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One percent

British Rail. We are getting there, we just don’t say when

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10 minutes ago, Roger_Mellie said:

I called it, almost from Day 1:)

The state of the economy post-Covid will drive massive nationalisation, re-nationalisation and government supported consolidation.

You ain't seen nuffink yet.

More city bailouts then. It will all be given back to their mates once the bebt can be hidden away. 

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1 minute ago, MrPin said:

Certain things ought to be run by the state, and rail may be one of them, but this not very "Conservative" is it?

Best transport systems I have ever travelled on are Hong Kong and Japan. By a huge margin. Both privately run.

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1 minute ago, Hail the Tripod said:

Best transport systems I have ever travelled on are Hong Kong and Japan. By a huge margin. Both privately run.

I bow to your foreign knowledge.  I would reckon France Spain, and Germany. All heavily subsidised.

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4 minutes ago, MrPin said:

Certain things ought to be run by the state, and rail may be one of them, but this not very "Conservative" is it?

It is one thing the Labour Party will have to remove from their next manifesto.The franchise system was bollocks anyway.

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Just now, Virgil Caine said:

It is one thing the Labour Party will have to remove from their next manifesto.The franchise system was bollocks anyway.

It was a "privatise everything" mania, as lampooned by "Spitting Image" where the politicians are spinning round like Daleks, shouting "privatise".

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17 minutes ago, Hail the Tripod said:

Best transport systems I have ever travelled on are Hong Kong and Japan. By a huge margin. Both privately run.

I thought Japan felt like a communist state in all but name, very conformist, but good at running things like railways etc 

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1 minute ago, TheBlueCat said:

The difficulty with rail seems to me that people aren’t prepared to pay the actual cost of the ticket for most journeys. If it didn’t require massive subsidy to run a train system then the whole thing would be way less controversial.

Do you mean the ticket price just for the journey, or the ticket price for the journey plus the shareholder dividend and executive bonus scheme?

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2 minutes ago, stop_the_craziness said:

Do you mean the ticket price just for the journey, or the ticket price for the journey plus the shareholder dividend and executive bonus scheme?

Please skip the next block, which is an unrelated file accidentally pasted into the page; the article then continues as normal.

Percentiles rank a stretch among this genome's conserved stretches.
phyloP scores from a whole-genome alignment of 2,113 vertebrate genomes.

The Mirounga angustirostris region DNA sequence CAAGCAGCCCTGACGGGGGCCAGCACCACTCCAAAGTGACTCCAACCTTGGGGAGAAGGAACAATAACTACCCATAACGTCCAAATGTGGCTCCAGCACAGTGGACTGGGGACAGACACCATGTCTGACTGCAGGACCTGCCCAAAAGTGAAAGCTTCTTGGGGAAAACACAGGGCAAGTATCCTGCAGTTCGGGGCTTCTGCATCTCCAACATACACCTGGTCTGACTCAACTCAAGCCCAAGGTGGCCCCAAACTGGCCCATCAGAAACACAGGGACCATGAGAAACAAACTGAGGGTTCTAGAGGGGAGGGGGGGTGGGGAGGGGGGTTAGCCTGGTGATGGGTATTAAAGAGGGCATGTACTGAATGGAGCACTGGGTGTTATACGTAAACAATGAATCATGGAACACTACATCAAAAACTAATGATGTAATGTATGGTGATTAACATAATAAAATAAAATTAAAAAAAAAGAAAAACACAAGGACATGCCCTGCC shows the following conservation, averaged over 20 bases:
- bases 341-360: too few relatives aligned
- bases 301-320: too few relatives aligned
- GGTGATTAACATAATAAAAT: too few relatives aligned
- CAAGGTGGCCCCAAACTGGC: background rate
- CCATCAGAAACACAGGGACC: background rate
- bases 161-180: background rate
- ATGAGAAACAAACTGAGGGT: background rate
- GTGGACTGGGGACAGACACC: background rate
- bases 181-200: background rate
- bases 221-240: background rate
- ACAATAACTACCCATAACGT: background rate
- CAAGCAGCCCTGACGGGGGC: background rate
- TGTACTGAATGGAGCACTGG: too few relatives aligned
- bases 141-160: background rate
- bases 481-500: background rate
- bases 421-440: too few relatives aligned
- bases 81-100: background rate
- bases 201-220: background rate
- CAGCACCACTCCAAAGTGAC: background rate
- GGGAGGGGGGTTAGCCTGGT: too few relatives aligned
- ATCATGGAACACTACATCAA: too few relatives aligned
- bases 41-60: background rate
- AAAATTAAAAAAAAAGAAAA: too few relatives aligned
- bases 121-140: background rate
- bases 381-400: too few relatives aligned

Makes no difference. If you assume that trains were operated at maximum efficiency by people happy to do it all for minimum wage out of the goodness of their hearts they would, on most routes, still require a huge subsidy at current ticket prices.

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35 minutes ago, TheBlueCat said:

Makes no difference. If you assume that trains were operated at maximum efficiency by people happy to do it all for minimum wage out of the goodness of their hearts they would, on most routes, still require a huge subsidy at current ticket prices.

It's almost as if the value of the £ is a lot less than it appears in the inflation report.

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9 hours ago, Funn3r said:

B-b-but that's what Mr Corbyn was going to do and they told us he was a Very Bad Man? 

Yup, amusing to watch the Tories implementing Corbyn's manifesto. Soon be time to do the water companies, another privatisation that made no sense as there is no competition.

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22 hours ago, TheBlueCat said:

Makes no difference. If you assume that trains were operated at maximum efficiency by people happy to do it all for minimum wage out of the goodness of their hearts they would, on most routes, still require a huge subsidy at current ticket prices.

Remind me again how much the tube drivers get paid?

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38 minutes ago, sarahbell said:

Remind me again how much the tube drivers get paid?

It was quite a lot from what I recall. But, even if they got paid minimum wage, the tube would run at a loss without much higher ticket prices.

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6 minutes ago, Ash4781b said:

I thought the minister told us Not to use the trains? turn the London terminals into flats?  tear up the rails elsewhere? 

Well, I suppose that’s why their fat cat mates want to unload it all.   

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You can only squeeze so many people on trains, and run so many trains, and have so many carriages. Trains and the underground have in some parts of the country reached their physical limits.

If you could put more people on, then you don't have to raise prices each year as much as they do currently.

Train operators are best giving it up now, because if you don't allow overcrowding on trains like they have been doing because of social distancing, the business runs at a big fat loss.

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